A few things I will never forget after spending a reasonable amount of time in Italy, ‘with Italians’ in a past life are the foundations of a good pasta ‘sauce'(or sugo in Italian). What I learnt was mostly from watching, given my degree of language skill was only basic.
The formula for an excellent sauce?
> Always shop for the locally sourced produce or grow your own (especially tomatoes)! One of the first memorable food markets I was introduced to in Rome many years ago was ‘Campo de’ Fiori’; literally meaning ‘Field of Flowers’ has historically been one of the longest running fresh vegetable and fish markets since 1869.
> A good Italian sauce is simplistic not complicated, always using few ingredients to enhance the flavours in each dish. Have you ever seen an Italian eating a pizza that resembles a cake? No, of course not…they enjoy a pizza with a few ingredients without dominating the base for example; tomato, buffalo mozzarella and basil and its fabulous!
This authentic pasta sauce is as simple as it gets and it will be hard not to inhale it once ready! I have included a suggestion for children to make it more fun. The name ‘bird’s nest’ has been adopted from a friend who makes this for her children sometimes and I am doing the same for them tomorrow when they all come over for lunch. Please see bottom for guide on putting bird’s nests together. It freezes well too if you want to make the most of all the tomatoes out there right now.
Italians are quite finicky about pairing their sauce with the perfect pasta so to speak…but hey, I’m not Italian so I will break the rules occasionally to suit my family’s tastes.
Generally the rule of thumb is to match a heavy, chunky sauce with a short or chunky pasta like penne, rigatoni, fusilli or even gnocchi and with light, thin sauces, complement by using the longer clingy pastas like linguine, spaghetti, fettuccine etc.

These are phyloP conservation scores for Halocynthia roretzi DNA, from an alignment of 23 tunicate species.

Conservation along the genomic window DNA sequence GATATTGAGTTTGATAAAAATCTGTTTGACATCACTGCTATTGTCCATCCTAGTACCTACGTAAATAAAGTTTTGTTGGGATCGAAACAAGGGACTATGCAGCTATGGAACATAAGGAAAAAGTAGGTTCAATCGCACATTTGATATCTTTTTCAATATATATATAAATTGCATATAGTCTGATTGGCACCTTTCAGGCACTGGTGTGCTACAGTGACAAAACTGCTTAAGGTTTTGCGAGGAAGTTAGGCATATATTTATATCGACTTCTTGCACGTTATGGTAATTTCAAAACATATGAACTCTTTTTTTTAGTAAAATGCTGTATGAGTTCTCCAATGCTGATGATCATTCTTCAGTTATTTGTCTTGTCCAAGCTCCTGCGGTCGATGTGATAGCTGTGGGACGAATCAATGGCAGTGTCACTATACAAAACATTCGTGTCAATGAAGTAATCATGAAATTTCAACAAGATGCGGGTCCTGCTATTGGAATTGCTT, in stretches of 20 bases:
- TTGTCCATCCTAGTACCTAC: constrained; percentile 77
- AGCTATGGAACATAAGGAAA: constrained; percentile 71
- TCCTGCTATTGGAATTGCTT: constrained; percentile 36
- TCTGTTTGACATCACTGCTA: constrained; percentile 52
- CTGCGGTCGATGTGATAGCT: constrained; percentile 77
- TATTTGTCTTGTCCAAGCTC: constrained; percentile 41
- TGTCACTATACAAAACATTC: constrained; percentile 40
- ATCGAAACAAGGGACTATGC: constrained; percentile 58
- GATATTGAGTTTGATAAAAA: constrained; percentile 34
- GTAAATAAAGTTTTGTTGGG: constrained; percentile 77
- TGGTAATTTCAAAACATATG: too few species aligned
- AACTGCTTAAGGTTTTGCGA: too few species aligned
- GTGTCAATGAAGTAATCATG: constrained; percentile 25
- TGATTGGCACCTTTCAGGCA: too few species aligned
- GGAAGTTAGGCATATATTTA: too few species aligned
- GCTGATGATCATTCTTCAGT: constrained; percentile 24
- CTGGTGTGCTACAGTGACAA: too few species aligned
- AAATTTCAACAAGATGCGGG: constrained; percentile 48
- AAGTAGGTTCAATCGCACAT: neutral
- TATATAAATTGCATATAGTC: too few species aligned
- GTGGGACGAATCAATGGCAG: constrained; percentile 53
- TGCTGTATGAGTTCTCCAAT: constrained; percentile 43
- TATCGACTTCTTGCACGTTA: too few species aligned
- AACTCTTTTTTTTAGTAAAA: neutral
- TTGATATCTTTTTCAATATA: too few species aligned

Simple tomato pasta sauce with linguine
1.5kg or 3.5 pounds of very ripe tomatoes
1 teaspoon minced garlic (I love a little more, so I used 1.5 teaspoons)
1.5 teaspoons salt
1 teaspoon fresh oregano leaves
1 Tablespoon olive oil for cooking
1 Tablespoon olive oil extra virgin cold pressed for drizzling at end
Handful of fresh basil leaves
Fresh linguine pasta
1. Score a cross with a knife on the bottom of each tomato. Prepare a pot of boiling water and also chilled/iced water. Place each tomato into the pot of boiling water for a minute, and remove placing them into the iced water immediately. Once they have cooled a little, peel the skin off the tomatoes which should be easy. If they are not, you may need to pop them into the boiling water for a minute longer.
2. Quarter or halve the tomatoes; depending on whether you have bought a round or Roma variety and remove seeds with hands over a sieve and bowl so you are not losing any juice. Push as much juice from the pulp and seeds through the sieve as possible and set aside. Chop half the quantity of tomatoes up finely. Place the other half in a food processor with the oregano.
3. Using a heavy bottom pot, heat olive oil over a medium heat. Add garlic to pot. It will only need a minute or two; do not brown or burn. Add tomatoes, salt and boil for 5-10 minutes. Simmer for 45 minutes or a bit longer until it reaches the desired consistency you like.
4. Prepare fresh linguine which should only take three minutes to cook in boiling water. Drain and arrange in dishes. Spoon in the ‘sugo’ with a few torn basil leaves on top, drizzle the extra virgin cold pressed olive oil and enjoy!
Additions:- If you would like a more intense flavour, a little pecorino cheese grated on top is delicious. If you love the basil flavour, process some basil leaves, parsley and extra virgin cold pressed olive oil together and drizzle on top.
Note: For bird’s nests, twirl and arrange the linguine in a nest like shape. Spoon some hot sauce into the nest and place some baby bocconcini balls on top. That way they will melt a little on the sauce and still resemble white eggs in a nest!